There are 2 clans that have possible McKissick Connections – Campbell and McDonald. As I am not sure which one our McKissick line descends from , I have listed both here
Coat of Arms
: Quarterly, 1st and 4th, Gyronny of eight Or and
The surname Campbell, most probably derived from
the Gaelic cam-beul (twisted mouth), is one of
the oldest in the Highland, and a crown charter of 1368 acknowledges Duncan MacDuihbne as founder of the Campbells,
who were established as Lords of Loch Awe. The founder of the Argyll line was Cailean Mór (d. 1294), whose
descendant, Colin Campbell (d. 1493), 1st Earl of Argyll, married Isabel
Stewart of Lorne. To this day the eldes son of the
family has borne the title of Marquis of Lorne, and the marriage in 1871 of the
Marquis, later 9th Duke of Argyll, to HRH Princess Louise, fourth daughter of
the fifteenth century the Campbells gave steady
support to the Crown in an area where royal influence was under severe
pressure, first from the rival Crown of Norway and then from the descendants of
Somerled, former Lord of the Isles, with the eventual
emergence of the Crown's most powerful rival in the MacDonald Lordship
of the Isles. The Lordship of the Isls was broken by
the Crown by the end of the fifteenth century, leaving the
Sir John Campbell (1635-1716), 11th Laird of Glenorchy, was created Earl of Breadalbane
in 1681. Described as being "cunning as a fox, wise as a serpent, and
supple as an eel... [who] knew neither honour nor religion but where they are mixed with
interest", he was involved in the scheming which resulted in the Massacre
of Glencoe, but no evidence of his guilt could be produced. His line was
founded by the colourful crusader "Black"
Colin Campbell (d. 1498), who received Glenorchy in
1432 from his father, Sir Duncan Campbell, who had ejected the MacGregors from the lands. The commander who actually
carried out the infamous Massacre of the MacIan
MacDonald's of Glencoe was a
the most famous Campbell of them all, Sir Colin Campbell (1792-1863), commander
of the Highland Brigade at Balaclava, Commander-in-Chief during the Indian
Mutiny, the hero of Lucknow and Cawnpore,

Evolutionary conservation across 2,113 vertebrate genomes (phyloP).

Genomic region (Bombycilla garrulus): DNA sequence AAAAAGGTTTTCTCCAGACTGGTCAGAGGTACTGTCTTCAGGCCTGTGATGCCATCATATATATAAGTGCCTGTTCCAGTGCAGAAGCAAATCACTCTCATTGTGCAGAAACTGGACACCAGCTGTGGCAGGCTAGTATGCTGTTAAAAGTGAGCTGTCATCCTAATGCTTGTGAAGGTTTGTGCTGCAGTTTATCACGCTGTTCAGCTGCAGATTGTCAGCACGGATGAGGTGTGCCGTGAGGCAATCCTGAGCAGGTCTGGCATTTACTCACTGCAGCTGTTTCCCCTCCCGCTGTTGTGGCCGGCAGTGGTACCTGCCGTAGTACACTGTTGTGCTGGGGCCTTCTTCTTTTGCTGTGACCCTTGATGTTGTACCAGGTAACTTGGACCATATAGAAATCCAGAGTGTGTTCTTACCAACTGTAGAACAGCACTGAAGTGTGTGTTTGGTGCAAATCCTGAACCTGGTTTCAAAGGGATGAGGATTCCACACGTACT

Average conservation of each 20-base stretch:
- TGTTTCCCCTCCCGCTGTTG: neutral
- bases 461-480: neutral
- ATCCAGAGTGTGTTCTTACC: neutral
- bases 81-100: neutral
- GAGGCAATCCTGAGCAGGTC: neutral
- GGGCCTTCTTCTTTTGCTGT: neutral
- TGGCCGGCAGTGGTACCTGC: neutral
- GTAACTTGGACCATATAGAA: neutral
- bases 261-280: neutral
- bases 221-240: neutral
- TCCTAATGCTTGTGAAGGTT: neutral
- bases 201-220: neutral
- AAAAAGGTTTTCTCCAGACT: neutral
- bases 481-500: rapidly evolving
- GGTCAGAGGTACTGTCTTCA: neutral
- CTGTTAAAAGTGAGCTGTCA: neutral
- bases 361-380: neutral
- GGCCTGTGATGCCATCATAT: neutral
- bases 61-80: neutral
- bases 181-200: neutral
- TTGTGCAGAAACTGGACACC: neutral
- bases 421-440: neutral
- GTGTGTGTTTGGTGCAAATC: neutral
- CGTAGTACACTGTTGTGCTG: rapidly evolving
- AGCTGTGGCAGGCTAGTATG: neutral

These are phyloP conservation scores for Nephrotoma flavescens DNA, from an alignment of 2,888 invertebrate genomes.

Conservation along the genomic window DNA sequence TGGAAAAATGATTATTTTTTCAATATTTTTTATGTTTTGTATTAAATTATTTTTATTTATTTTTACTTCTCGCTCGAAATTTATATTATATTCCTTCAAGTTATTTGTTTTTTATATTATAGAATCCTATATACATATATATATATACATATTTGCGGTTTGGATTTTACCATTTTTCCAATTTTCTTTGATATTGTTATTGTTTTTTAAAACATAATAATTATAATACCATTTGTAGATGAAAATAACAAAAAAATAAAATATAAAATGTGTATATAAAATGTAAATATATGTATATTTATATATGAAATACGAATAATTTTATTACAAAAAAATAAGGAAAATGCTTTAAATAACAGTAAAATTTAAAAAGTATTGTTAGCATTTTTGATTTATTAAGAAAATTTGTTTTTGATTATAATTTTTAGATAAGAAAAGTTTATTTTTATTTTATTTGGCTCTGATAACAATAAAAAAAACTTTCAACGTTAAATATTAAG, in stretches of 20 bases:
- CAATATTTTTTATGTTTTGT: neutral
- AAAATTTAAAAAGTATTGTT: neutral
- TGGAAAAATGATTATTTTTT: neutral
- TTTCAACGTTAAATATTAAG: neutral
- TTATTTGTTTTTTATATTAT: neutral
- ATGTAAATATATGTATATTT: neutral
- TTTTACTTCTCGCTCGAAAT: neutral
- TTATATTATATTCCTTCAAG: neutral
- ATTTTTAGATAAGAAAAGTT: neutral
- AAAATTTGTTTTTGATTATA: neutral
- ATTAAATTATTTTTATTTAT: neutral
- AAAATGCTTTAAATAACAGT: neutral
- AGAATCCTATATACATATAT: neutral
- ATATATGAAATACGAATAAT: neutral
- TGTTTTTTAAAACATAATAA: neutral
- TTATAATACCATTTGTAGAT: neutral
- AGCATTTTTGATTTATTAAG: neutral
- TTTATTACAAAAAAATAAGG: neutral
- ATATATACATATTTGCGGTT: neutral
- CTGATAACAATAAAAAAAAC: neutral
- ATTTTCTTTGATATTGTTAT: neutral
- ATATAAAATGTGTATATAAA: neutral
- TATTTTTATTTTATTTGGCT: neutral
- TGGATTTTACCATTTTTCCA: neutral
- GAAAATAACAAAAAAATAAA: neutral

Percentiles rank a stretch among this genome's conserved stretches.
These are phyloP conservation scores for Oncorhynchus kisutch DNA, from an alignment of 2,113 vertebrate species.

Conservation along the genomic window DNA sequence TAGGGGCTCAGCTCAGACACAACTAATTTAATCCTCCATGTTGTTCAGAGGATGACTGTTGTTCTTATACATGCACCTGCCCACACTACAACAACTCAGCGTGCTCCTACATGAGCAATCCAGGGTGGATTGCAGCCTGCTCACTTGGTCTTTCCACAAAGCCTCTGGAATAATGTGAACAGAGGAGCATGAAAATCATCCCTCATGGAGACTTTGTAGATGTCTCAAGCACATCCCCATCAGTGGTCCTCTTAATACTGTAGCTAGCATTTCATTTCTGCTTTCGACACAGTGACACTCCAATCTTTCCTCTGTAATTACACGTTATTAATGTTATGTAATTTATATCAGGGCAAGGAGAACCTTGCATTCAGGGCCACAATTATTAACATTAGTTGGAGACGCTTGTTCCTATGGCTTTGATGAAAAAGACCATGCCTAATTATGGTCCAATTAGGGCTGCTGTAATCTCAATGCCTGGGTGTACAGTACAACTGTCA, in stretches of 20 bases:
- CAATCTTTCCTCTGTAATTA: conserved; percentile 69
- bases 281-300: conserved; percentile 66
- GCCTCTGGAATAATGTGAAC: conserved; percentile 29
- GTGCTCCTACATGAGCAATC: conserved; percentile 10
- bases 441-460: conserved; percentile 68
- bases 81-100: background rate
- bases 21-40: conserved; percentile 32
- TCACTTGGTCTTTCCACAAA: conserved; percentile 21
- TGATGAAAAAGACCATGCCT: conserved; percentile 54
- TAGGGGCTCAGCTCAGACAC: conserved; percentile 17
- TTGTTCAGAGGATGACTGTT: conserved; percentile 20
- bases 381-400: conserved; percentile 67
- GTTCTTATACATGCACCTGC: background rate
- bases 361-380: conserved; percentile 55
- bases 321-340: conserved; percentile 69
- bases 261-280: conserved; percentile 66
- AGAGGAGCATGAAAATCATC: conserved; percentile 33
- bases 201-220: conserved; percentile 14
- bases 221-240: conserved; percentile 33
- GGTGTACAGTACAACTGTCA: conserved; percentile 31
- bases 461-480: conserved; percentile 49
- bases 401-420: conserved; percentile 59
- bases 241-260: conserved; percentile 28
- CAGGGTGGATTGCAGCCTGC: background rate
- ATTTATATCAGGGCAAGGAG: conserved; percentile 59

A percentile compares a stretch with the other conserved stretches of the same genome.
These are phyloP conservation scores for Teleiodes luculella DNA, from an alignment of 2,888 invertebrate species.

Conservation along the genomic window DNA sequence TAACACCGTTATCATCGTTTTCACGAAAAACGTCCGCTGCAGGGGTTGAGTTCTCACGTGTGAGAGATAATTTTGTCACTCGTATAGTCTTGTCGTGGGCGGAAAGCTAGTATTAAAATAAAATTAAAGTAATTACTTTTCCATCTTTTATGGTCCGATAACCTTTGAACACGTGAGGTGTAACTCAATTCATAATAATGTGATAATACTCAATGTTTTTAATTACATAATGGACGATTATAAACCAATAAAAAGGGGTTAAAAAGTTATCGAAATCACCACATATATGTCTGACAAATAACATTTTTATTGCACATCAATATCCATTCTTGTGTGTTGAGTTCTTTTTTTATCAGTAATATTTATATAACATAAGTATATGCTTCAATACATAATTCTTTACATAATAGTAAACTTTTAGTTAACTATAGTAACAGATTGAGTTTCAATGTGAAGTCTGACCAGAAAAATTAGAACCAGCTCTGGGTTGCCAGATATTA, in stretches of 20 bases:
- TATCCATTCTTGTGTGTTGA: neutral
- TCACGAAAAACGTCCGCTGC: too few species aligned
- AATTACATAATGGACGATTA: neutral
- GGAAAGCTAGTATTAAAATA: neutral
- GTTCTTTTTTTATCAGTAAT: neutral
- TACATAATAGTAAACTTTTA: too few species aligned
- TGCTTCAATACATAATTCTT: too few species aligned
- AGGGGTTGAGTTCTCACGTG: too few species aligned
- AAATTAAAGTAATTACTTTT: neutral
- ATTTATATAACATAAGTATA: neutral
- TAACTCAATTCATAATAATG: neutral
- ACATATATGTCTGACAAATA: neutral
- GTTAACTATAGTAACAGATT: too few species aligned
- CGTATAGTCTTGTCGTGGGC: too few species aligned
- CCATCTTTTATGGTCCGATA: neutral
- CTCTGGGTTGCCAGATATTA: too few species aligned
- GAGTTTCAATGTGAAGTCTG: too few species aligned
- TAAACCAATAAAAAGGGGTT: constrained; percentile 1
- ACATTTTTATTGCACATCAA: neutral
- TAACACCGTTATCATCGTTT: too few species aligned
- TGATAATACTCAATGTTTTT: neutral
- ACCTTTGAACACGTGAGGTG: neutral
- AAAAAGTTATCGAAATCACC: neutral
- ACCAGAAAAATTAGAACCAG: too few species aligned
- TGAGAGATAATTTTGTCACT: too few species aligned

was not strictly a Campbell at all, being born Colin MacLiver,
son of a Glasgow carpenter. His mother was a
Clan Campbell is now organized world-wide in
several associations and societies connected to the Clan Campbell
Federation. The current Chief is the twelfth Duke of Argyll and twenty-sixth
MacDonald of Clan Ranald
John MacDonald, the Lord of the Isles, married Amy MacRuari and she bore him three sons. The youngest was Ranald and from him descended the Houses of Clanranald and Glengarry.
Arms: The captain of Clan Ranald
MacDonald of Clan Ranald
The MacDonald's of Clan Ranald take their name from Ranald, the son of John of Islay, 1st Lord of the Isles and Amy Macruari. Ranald was the obvious heir to chiefship of Clan Donald but However, when the succession occured it was Donald, Ranald's younger half-brother who became chief. Ranald however did receive the territories of Moydart, Lochaber and Arisaig.
The next chief was Alan, eldest of Ranald's five sons. Alan is the founder of the Glengarry MacDonald's. During the 1400's there were long running feuds between the various branches of Clan Donald. These culminated in 1544 with the battle of Blar-na-leine. The battle was between the supporters of Ranald, son of the fifth chief and his cousin John of Moidart who opposed him. On Ranald's side were the Frasers of Lovat and siding with John were the MacDonnells of Keppoch and the Clan Cameron. In the end the Frasers were defeated and John of Moidart became the chief of Clan Ranald.
Another remarkable chief succeeded to Clan Ranald in 1687. This was Alan who, after only three years as chief, led his Clan at Killicrankie in support of King James VII. He was forced into exile in France where he served in the French army for a short time. In September of 1715 he was one of the first to join the Jacobite cause. He was created Lord
Clanranald by the grateful James VII.
The Clan Ranald was also well represented in the '45 rebellion for which the chief was forced into exile once more in France. He was allowed to return in 1754. The chiefly line died out in 1944 at which time the chiefship passed to the descendants of Alexander MacDonald of Boisdale, a younger brother of the seventeenth chief.